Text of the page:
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  • Jo Frater

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Updated: Feb 13


Confidance was born out of Artistic Director Jo Frater’s lived experience of intensive dance training and growing up with her brother Luke.



In the first few years of her childhood, Jo had not heard the terms learning disability or Down’s Syndrome, and it was only when joining Primary School that she realised that Luke was treated differently. Whilst school was a largely positive experience for them both, this difference was most clearly recognised when it came to communication and social interactions; despite being stood together, people would bypass Luke entirely, directing questions about Luke to Jo, and consequently muting Luke in the conversation. As a non-verbal communicator, Luke and Jo communicated freely and easily through movement - unknowingly planting the seed for what would later lead to Jo’s career in community dance.


Whilst completing a degree in dance, Jo noticed how her body changed through the hours of intensive dance training. She felt a newly inspired confidence, sparked by developing full control of her body and having performance experiences which liberated her from the ‘everyday’ and left her feeling challenged, focused and galvanised. She knew she wanted to share this experience with others, and her curiosity naturally led to exploring the benefits of dance and movement for people with learning disabilities.


Jo’s early career focused on developing her own person-centered movement practice, influenced by Sherborne Developmental Movement, which offers progressive physical development whilst fostering a sense of equity; everyone enters the room as a participant - whether they are carers, parents, siblings or health care professionals. Having developed in community settings, Jo’s practice evolved into Confidance.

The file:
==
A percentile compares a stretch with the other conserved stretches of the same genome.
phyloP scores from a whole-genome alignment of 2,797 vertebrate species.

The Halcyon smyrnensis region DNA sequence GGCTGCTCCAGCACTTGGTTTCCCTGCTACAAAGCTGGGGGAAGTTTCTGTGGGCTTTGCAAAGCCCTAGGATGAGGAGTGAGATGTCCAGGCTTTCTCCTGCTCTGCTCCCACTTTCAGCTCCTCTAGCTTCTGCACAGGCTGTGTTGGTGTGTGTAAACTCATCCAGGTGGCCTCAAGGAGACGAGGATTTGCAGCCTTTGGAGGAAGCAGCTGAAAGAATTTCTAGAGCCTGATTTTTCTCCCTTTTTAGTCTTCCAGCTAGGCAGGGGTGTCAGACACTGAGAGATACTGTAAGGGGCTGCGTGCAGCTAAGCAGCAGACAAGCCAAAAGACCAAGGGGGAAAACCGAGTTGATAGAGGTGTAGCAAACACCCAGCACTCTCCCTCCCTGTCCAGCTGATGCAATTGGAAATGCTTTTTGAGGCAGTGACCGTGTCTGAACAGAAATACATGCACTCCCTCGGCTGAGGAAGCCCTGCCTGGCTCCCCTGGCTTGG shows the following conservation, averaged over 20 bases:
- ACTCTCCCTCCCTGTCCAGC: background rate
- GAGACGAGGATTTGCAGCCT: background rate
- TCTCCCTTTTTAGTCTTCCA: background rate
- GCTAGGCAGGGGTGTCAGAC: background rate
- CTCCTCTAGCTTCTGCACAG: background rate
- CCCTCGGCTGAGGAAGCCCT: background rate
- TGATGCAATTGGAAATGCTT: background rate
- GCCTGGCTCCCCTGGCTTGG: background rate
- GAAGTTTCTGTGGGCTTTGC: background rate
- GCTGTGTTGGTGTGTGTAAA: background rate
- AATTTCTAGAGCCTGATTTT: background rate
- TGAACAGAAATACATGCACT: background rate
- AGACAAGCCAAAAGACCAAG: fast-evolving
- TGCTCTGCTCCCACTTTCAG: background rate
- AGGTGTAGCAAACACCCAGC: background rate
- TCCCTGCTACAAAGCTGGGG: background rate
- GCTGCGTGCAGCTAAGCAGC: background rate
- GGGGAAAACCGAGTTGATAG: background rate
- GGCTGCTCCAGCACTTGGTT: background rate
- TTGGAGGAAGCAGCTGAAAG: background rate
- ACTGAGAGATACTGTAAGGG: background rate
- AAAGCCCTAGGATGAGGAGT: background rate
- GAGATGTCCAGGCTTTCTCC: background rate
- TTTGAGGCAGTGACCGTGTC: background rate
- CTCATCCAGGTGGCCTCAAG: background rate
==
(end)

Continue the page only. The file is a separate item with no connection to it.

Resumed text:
Whilst delivering GCSE dance in mainstream schools across Kent, Jo realised that there was a lack of progressive dance education in SEN schools and therefore a lack of stepping stones towards a career in dance for people with learning disabilities. This acknowledgement shifted Confidance’s offer from the benefits of dance in a holistic sense, into developing a dance training model. The ambition was to create an inclusive dance ecosystem where people with learning disabilities could experience lifelong engagement in dance; in education, in the community and into training and beyond. Thus making a sustainable progression route in dance, where people with learning disabilities are driving that change.


Where to next


Having identified a lack of training opportunities for the dancers we work with in education and community settings, Jo received support from Arts Council England to trial a training residency based at Quarterhouse, Folkestone. The project aimed to develop a professional training programme informed by the skills and experience of Confidance’s dancers with learning disabilities; rather than moulding the dancers to suit a ‘mainstream’ version of contemporary dance, the team experimented and re-shaped what contemporary training looks like. The practice that emerged was collaborative and playful, a blending of contemporary technique with creative choreography and a focus on what it means to be an ensemble . The rapid success and progression of the group led to the formation of ConfiCo - Confidance’s first professional company.

Since their formation, ConfiCo have performed at TEDx Folkestone, The Albany, Quarterhouse, The Living Advent Calendar, CREATE Platform, and will develop their role as facilitators through school and community workshops. ConfiCo artists will go on to become part of the Confidance workforce.


TEDx Folkestone

Quarterhouse


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